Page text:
So why is there a discrepancy between the punishment of soldiers and that of independent employees for the same crime? The answer is legal ramifications. While United States military personnel are subject to the Uniform Code of Military Justice, independent contractors working through the Pentagon as civilians are not. Because of this, Congress passed the Military Extraterritorial Jurisdiction Act (MEJA) in 2000 to enable the prosecution of civilians “employed by or accompanying U.S. armed forces” (http://www.law.com). Unfortunately, MEJA can only be applied to civilian employees who are contracted through the Department of Defense (DOD), and to crimes committed overseas that would merit a minimum one-year sentence under Federal law. Currently there is an investigation into the deaths of Iraqi prisoners after having been questioned by private interrogators hired by the CIA. If found guilty, these interrogators may be let off on a technicality because they work for the CIA, not the DOD, like MEJA requires.

This begs the question, under whose jurisdiction do these crimes fall? In an attempt to answer this, the Defense Department proposed new regulation earlier this year that “would require DOD contractors to make sure their employees comply with the Uniform Code of Military Justice where applicable” (http://www.law.com.) Debate over this proposal will open on May 24, 2005. Critic Daniel Guttman, fellow at John Hopkins University, questions the “where applicable” phrase saying, “it says the Uniform Code applies where applicable, but when is that?…They seem to be making policy on the run” (http://www.law.com). As for now, the Pentagon claims that it, “is not in the business of policing contractors’ hiring practices,” therefore it may take many more cases like Abu Ghraib before the U.S. government steps in to regulate the unlimited power that these private contractors are brandishing.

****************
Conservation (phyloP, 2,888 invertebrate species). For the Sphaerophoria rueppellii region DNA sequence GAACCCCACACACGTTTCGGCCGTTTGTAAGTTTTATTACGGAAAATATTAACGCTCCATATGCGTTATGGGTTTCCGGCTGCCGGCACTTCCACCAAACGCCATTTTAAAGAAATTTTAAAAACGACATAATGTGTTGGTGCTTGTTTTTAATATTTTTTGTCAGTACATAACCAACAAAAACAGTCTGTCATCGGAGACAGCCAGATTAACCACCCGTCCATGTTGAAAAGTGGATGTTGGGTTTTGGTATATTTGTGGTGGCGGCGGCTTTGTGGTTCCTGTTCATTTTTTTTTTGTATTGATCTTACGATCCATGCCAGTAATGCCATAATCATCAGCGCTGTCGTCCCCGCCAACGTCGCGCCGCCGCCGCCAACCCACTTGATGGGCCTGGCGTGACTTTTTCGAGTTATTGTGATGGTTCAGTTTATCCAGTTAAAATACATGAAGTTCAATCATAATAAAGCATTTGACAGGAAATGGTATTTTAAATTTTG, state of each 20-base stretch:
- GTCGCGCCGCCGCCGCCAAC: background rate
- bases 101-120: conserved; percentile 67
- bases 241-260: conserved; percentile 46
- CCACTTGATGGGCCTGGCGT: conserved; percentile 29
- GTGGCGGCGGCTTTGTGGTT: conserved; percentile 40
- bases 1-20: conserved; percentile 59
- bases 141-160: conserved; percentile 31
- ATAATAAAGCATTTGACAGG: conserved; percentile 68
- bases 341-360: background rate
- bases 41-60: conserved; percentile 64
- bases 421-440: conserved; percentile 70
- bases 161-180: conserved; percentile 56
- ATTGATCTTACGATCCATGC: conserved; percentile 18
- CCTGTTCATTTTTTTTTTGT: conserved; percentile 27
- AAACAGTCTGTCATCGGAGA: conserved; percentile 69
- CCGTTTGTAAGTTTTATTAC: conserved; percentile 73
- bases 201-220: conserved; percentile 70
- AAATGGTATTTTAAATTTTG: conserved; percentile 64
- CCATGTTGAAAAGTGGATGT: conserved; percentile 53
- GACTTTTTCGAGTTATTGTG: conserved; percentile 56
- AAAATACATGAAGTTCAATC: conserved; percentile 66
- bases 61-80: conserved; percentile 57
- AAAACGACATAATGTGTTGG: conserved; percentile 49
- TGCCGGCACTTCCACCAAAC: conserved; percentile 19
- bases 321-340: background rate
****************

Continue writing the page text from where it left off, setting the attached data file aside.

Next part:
Update by Barry Yeoman: This was the first major article to systemically link the issues of military privatization with human rights abuses. We explained how the recent growth of a private security industry, fueled by the invasion of Iraq, necessitated the hiring of former soldiers and police officers trained and experienced in assassination and torture in formerly repressive countries.

Numerous radio stations have interviewed me about this article. Among the radio shows are “Political Thought,” WMAR, Poughkeepsie NY; “The Morning Zone,” KGAB, Cheyenne WY; and Ian Masters’ Background Briefing, KPFK-FM, Los Angeles CA. The last of these interviews can be accessed at http://www.barryyeoman.com/biography.html.

A column called “Coalition of Willing is Dwindling” in the Paradise Post (CA) quoted from it. I have done extensive interviews with a European television network, which is producing a documentary on the subject.

Amnesty International has a petition drive seeking accountability for private contractors at Abu Ghraib:http://takeaction.amnestyusa.org/action/ index.asp?step=2&item=10897.

There are several excellent resources on the growth of this industry: Peter Singer’s book “Corporate Warriors: The Rise of the Privatized Military Industry” (Cornell University Press, 2003) and the Center for Public Integrity’s 11-part investigation “Making a Killing: The Business of War” http://www. publicintegrity.org/bow/ are but a few